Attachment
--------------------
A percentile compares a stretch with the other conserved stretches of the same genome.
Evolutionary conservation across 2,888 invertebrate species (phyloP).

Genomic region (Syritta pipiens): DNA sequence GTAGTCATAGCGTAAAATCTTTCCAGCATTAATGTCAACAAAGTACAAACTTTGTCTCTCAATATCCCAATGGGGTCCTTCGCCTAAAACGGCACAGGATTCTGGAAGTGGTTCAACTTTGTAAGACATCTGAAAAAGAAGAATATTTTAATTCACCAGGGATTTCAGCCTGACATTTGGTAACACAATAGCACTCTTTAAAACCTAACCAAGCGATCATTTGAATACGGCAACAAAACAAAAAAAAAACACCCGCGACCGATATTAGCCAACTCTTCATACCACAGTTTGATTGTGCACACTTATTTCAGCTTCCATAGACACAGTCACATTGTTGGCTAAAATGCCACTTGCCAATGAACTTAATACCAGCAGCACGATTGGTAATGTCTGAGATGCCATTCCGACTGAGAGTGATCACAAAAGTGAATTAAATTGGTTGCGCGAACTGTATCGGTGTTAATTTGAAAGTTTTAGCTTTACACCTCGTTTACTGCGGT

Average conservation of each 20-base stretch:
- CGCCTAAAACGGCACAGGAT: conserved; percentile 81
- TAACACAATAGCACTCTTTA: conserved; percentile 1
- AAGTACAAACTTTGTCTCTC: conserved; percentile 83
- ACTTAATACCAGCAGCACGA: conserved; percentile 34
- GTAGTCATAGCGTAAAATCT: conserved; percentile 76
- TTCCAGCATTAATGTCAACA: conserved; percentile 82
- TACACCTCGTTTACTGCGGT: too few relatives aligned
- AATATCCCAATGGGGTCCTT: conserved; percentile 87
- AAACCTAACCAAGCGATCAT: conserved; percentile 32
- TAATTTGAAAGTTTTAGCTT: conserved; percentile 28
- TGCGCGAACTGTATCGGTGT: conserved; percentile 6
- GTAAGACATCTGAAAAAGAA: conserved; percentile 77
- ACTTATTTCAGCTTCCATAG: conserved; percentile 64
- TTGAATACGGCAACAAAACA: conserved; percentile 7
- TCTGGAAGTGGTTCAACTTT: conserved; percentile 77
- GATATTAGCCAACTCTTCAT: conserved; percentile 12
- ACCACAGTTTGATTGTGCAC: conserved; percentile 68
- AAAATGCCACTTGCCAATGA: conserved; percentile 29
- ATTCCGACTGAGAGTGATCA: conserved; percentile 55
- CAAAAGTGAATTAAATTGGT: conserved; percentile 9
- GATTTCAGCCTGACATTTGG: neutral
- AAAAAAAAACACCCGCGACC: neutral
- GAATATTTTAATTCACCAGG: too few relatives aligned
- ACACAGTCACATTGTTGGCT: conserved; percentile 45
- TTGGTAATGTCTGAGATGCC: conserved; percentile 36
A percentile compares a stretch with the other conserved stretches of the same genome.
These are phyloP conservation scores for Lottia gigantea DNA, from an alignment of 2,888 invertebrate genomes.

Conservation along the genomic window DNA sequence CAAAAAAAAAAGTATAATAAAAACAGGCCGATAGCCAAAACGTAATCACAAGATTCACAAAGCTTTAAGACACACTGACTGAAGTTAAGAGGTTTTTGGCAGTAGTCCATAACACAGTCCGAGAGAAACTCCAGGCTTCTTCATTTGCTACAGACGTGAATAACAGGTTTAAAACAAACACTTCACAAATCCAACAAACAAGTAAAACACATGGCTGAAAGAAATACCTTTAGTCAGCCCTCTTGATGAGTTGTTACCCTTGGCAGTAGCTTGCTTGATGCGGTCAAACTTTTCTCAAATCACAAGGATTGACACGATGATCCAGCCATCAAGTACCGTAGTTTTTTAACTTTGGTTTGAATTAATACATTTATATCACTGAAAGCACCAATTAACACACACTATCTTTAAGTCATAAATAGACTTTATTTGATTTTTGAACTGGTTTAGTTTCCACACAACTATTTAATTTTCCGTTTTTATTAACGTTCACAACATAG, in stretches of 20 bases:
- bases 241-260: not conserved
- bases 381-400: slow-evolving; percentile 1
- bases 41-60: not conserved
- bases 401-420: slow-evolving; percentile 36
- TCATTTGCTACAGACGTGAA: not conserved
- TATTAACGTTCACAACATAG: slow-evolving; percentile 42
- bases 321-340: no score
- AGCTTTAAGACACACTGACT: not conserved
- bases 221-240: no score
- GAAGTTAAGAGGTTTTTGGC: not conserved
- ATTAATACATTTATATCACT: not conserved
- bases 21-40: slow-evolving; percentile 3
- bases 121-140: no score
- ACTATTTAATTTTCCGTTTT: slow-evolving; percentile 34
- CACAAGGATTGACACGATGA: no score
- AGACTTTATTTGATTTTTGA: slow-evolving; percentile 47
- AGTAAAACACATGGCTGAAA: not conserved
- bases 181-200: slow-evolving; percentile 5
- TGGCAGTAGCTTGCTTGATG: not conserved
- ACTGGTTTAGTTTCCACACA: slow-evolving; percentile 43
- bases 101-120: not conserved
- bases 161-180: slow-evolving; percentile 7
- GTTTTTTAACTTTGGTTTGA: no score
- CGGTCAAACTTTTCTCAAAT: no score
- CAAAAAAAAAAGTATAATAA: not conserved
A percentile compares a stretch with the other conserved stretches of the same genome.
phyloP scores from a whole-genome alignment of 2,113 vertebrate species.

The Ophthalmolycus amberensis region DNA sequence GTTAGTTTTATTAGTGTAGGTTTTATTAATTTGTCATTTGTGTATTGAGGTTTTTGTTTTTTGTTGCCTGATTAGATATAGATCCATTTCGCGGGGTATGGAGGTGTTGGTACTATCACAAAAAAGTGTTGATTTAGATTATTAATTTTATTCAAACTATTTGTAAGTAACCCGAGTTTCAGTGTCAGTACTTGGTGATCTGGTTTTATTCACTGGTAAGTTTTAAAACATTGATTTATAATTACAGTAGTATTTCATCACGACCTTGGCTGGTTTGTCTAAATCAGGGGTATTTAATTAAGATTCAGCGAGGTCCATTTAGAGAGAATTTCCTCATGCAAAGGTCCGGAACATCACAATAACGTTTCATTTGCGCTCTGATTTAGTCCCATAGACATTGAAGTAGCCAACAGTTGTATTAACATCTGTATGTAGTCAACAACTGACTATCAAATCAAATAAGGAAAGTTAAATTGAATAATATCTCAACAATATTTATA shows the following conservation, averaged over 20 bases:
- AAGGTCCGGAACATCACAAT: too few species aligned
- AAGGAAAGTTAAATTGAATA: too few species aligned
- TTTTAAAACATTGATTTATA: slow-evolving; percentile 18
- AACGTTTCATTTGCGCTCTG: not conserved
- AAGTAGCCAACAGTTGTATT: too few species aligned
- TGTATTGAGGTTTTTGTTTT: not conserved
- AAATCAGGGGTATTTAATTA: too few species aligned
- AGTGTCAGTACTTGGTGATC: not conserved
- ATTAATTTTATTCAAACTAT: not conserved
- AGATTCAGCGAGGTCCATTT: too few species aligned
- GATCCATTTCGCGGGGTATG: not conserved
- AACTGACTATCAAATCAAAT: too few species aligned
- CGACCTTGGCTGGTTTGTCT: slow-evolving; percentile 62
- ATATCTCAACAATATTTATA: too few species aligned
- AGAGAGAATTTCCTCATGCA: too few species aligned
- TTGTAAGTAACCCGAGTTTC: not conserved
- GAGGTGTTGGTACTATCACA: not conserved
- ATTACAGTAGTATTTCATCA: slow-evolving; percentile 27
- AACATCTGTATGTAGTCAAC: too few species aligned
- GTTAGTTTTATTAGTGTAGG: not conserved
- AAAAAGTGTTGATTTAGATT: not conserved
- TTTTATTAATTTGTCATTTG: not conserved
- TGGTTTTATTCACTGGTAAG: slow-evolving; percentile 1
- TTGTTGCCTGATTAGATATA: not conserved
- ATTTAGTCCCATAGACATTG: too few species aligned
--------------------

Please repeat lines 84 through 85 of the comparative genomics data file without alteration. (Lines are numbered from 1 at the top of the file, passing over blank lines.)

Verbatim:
- TTGTTGCCTGATTAGATATA: not conserved
- ATTTAGTCCCATAGACATTG: too few species aligned